Why Men Need to Open Up about Mental Health Issues

When we usually talk about mental health, depression, and anxiety disorders, we usually imagine a woman. However, according to latest research published by Ford suggests that up to 25 percent of men would not even talk to their friends about their emotions or personal difficulties. There is  an agreement that men deal with mental health issues, loss, breakdown of relationships, and stress in a different way than women, but they experience the same problems. By encouraging mental health support for men at the workplace, Ford is one of the leaders in the industry to focus on this aspect of wellbeing. Below you can find out why men should talk about their feelings and problems just like women.

Social Ties

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Men find it harder to socialize and trust people. They are generally less talkative, and this makes it harder for them to confide in their friends. However, it is important that they talk about their feelings. Those who are isolated are more likely to develop mental health illnesses and unhelpful coping mechanisms. Being a part of a workplace community, volunteering, or simply joining a local sports club can help them create social ties and make sure that they get the support when they are facing crisis situations.

Avoiding Self-Medication

One of the unhelpful stress management methods men often use is turning to substances. From alcohol to tobacco, prescription drugs, and even extreme gambling or sports, there are several ways they can make matters worse. If they see that they are not alone coping with the same problems, and can get advice from people who have been through the same situations, they can be pointed in the right direction and develop better ways of reducing stress and seeking professional help.

Coming to Terms with Sexuality

Minorities are more likely to suffer from mental health illnesses, and this is true for men, as well. Gay men, those from minority backgrounds, and of lower educational level will have limited resources and knowledge to actively seek a solution to their problems. Members of the LGBT community often find it hard to come to terms with their sexuality and accept themselves. On the other hand, many people develop low confidence due to being rejected or cheated on within a relationship. This can lead to several sexual health issues. To help your friend or yourself, check out some useful information on male impotence and the psychological causes.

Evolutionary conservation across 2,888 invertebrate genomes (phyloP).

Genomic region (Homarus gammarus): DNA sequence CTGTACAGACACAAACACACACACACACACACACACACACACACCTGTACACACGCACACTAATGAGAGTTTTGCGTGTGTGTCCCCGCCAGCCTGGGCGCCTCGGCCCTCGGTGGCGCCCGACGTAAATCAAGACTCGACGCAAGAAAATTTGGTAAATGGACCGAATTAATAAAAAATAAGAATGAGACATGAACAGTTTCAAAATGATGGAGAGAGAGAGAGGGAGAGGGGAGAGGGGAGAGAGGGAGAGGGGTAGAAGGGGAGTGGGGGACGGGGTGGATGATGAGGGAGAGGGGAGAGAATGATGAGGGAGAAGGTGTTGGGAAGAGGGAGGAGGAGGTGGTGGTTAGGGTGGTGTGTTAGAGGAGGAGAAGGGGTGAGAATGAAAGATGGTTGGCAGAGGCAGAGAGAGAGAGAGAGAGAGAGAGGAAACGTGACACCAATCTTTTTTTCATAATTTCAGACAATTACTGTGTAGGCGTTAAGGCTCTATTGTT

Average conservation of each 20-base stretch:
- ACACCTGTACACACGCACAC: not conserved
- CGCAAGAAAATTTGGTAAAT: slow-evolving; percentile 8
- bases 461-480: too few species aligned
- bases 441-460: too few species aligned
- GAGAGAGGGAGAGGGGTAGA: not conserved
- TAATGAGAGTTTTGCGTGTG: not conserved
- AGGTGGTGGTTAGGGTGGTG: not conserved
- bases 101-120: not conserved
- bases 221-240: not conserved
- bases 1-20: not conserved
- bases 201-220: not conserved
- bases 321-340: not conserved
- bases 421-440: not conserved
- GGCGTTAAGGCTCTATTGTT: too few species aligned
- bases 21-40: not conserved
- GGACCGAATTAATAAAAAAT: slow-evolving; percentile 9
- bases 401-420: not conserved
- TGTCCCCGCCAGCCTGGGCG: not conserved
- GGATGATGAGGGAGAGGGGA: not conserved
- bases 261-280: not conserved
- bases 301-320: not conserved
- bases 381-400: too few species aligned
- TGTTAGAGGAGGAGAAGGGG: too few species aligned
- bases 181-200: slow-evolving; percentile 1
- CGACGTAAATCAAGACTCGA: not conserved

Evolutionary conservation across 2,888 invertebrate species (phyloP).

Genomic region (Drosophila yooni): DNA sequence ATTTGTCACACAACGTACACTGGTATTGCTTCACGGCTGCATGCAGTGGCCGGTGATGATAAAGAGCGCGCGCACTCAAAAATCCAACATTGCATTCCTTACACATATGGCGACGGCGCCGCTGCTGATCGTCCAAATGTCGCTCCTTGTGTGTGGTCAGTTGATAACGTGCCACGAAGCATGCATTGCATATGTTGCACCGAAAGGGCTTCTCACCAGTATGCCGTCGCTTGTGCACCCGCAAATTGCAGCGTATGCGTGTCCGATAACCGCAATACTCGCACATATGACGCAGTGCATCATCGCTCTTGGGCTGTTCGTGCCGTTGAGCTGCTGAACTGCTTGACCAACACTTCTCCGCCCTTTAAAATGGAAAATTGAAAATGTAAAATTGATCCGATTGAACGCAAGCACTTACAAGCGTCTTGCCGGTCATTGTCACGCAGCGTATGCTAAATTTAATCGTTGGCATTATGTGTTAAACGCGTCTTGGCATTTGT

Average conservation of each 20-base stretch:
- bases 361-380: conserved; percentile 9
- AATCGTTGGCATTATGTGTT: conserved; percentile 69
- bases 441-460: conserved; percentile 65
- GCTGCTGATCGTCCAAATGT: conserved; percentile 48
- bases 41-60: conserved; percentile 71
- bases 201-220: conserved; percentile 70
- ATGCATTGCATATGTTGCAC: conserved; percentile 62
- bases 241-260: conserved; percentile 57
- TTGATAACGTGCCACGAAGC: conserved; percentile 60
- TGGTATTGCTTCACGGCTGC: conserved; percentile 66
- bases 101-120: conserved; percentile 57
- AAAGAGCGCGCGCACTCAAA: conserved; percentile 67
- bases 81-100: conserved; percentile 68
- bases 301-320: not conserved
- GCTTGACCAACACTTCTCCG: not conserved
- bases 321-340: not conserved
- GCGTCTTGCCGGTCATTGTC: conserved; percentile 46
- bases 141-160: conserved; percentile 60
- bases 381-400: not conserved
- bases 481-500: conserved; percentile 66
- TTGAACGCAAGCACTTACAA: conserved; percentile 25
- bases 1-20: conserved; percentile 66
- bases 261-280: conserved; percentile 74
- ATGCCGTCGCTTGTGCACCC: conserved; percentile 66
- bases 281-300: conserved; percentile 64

Seeing Clearer

Having friends around you can trust can improve your ability to see the problems such as debt or relationship breakdowns clearer. Men who have a support network and people they can connect with, rely on, and get help from are less likely to develop serious issues, such as depression, self-harm, or even addiction. It is important that men focus on meaningful peer relationships, instead of friendships that only exist on the surface. Sometimes asking for an advice or a listening ear can help, and men can benefit from friendships in more than one way. They can see their problem from a different angle, and get referrals to professionals if their friends believe they would benefit from the service.

Hiding Emotions

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Men are more likely to hide their emotions than women. They want to appear strong when they are not, and would rather fight than admit that they have a problem. For those who still believe that men shouldn’t cry, it is hard to come to terms with emotional breakdowns, and sometimes friends need to ask several times whether they are ok before they confess. Men dealing with emotional issues often avoid people, and try to solve difficult situations alone.

Trying to Comply with the Stereotypes

One of the reasons why men tend not to open up about their mental health problems is that they don’t want to appear weak and feminine. Those who grew up being the gender stereotypes engraved in their value system will believe that “boys don’t cry”, and men should be the strong ones in every situation. In fact, challenging gender stereotypes is a good way of understanding one’s self better, and doing what is best in a difficult situation.

Whether you are going through a rough patch or are trying to help a friend who is dealing with a difficult situation, it is important to understand that men experience and deal with mental health issues differently. It is important to ask “is everything ok” and encourage meaningful conversations. As minority groups are at a higher risk, it is important to help them express their feelings and find people they can trust, so they can deal with their issues in a helpful way.

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